“Our city is not for sale”. The politics of regulation of platform-mediated short-term holiday rentals in European cities
In the space of a few years, short-term (“holiday”) rentals have become a contentious issue in many cities around the world. Their proliferation was facilitated by the emergence of new forms of ‘platform capitalism’ shaped by for-profit online platforms which organise supply and demand and take a commission for intermediation – the most well-known being Airbnb. The issue of platform-mediated short-term rentals (PM-STR) has become widely discussed in the media and local political arenas. Actors as diverse as grassroots movements and professional hotel associations have begun to challenge the impacts of PM-STR on neighbourhoods, housing markets, residents, and incumbent economic actors. As a result, some city governments have recently passed new regulations attempting to control the proliferation of STR and the activities of platforms. In the European context, the responses of city governments have been very diverse. I will present the first results of a research project (carried out in collaboration with Dr Tatiana Moreira, Dr Francesca Artioli and Dr Thomas Aguilera) which seeks to explore and compare the politicization and collective mobilization process around PM-STR in Europe, the diversity of emerging forms of regulation in 12 large European cities, and the challenging enforcement and implementation of such regulatory attempts.
Newly developed policy responses, we argue, are not only the mere result of different structural political-economic conditions. By adopting on a sociological approach to public policy analysis, we looked comparatively at how the struggle between collective actors with various interests, modes of action and narratives - embedded into place-specific institutional arrangements – can help to explain the differences in the regulations passed in various cities. Three main findings emerge. First, the diversity of regulation of PM-STR among cities can be explained by the type of actors who politicized the issue in the first place and framed it within a specific policy sector (housing, tourism, economic development), the pre-existing policy instruments traditionally used in that sector, and the distribution of competences between the city and other tiers of government (region and/or central state). Second, both the policy framing and the enacted regulations (namely their very existence, legitimacy, degree of stringency and instruments) remain an unstable and contested matter, because they are subject to intense political mobilisation by six types of actors: professional STR operators, associations of hosts or ‘home-sharers’, the hotel industry, residents’ associations or citizens’ movements, ‘sharing economy’ advocates, and corporate platforms. These actors (pre-existing or new) have clashing interests and construct different narratives regarding the urban land use and the economic activity represented by PM-STR. In so doing, they discursively claim different types of ‘rights’ in this contentious politics of regulation. In this process, Airbnb and other major platforms act as ‘regulatory entrepreneurs’ (Pollman and Barry, 2017), and, we argue, have become a new significant urban governance actor. Finally, I will show how the intense local conflicts around the politics of regulation are undergoing both a process of judicialization and of rescaling towards the European Union level.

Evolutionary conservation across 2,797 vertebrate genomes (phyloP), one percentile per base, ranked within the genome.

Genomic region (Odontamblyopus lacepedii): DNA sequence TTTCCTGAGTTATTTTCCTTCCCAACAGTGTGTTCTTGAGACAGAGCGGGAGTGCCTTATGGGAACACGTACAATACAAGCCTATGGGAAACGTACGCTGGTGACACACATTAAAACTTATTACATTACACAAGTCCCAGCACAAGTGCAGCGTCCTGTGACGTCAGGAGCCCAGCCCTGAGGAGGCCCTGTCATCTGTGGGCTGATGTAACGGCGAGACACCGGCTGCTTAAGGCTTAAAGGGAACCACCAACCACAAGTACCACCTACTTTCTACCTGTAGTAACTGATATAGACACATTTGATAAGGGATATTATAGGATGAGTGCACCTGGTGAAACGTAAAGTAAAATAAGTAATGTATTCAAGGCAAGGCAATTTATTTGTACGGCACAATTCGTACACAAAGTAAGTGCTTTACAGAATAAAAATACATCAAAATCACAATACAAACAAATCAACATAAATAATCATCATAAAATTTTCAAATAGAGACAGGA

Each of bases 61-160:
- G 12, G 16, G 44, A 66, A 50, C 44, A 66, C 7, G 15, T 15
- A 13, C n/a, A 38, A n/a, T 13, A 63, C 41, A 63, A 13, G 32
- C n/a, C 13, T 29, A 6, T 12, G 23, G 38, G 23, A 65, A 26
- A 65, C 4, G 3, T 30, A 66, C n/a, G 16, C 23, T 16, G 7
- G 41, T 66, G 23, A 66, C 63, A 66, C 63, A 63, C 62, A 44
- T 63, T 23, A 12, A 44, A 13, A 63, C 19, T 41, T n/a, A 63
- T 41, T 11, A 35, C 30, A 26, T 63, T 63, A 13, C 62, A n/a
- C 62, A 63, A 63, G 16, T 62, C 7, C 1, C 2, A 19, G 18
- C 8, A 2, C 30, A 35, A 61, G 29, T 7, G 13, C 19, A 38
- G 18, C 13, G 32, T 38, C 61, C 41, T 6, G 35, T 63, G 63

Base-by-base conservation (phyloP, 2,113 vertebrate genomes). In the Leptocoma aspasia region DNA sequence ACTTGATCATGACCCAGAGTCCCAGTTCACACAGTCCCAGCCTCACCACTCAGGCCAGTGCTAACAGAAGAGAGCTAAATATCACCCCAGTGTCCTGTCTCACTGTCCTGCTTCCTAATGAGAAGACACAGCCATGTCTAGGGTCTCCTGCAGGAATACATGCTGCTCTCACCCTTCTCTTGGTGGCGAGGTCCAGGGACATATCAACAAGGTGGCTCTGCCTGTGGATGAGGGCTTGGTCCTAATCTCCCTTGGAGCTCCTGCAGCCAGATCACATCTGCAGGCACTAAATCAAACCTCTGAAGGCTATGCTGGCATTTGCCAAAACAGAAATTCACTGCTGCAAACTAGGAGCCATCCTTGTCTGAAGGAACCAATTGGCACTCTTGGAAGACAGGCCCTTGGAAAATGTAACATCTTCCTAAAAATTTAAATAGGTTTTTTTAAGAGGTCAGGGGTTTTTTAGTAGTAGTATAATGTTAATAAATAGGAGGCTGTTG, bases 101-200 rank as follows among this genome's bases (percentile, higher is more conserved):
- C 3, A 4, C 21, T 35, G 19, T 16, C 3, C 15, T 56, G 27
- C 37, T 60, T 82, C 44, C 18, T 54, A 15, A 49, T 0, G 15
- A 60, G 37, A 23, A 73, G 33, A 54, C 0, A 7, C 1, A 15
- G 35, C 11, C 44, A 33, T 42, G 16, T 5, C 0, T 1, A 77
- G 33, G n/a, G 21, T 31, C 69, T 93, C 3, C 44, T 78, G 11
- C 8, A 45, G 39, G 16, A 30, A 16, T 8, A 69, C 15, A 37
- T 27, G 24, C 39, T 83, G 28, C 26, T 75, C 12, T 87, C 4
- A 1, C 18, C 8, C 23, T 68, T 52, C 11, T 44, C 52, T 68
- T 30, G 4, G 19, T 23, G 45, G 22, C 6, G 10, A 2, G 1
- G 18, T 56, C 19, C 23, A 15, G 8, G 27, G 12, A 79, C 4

• Aguilera, T., Artioli, F. & Colomb, C. (2019) Explaining the diversity of policy responses to platform-mediated short-term rentals in European cities: a comparison of Barcelona, Paris and Milan, Environment and Planning A, DOI:10.1177/0308518X19862286.
• Aguilera, T., Artioli F., and Colomb, C. (2019) Les villes contre Airbnb? Locations meublées de courte durée, plateformes numériques et gouvernance urbaine : enjeux de régulation dans les villes européennes. In : Courmont, A. and Le Galès, P. (eds) Gouverner la Ville Numérique. Paris: PUF - Vie des Idées.
• Colomb, C. and Moreira, Regulating platform-mediated short-term rentals in large European cities: debates, policy approaches and implementation challenges. Report for the Royal Institution of Chartered Surveyors Research Trust (forthcoming, 2020, https://www.rics.org/uk/news-insight/research/research-trust/)
• Novy, J. & Colomb, C. (2019) Urban tourism as a source of contention and social mobilisations: a critical review, Tourism Planning & Development, 16(4): 358-375.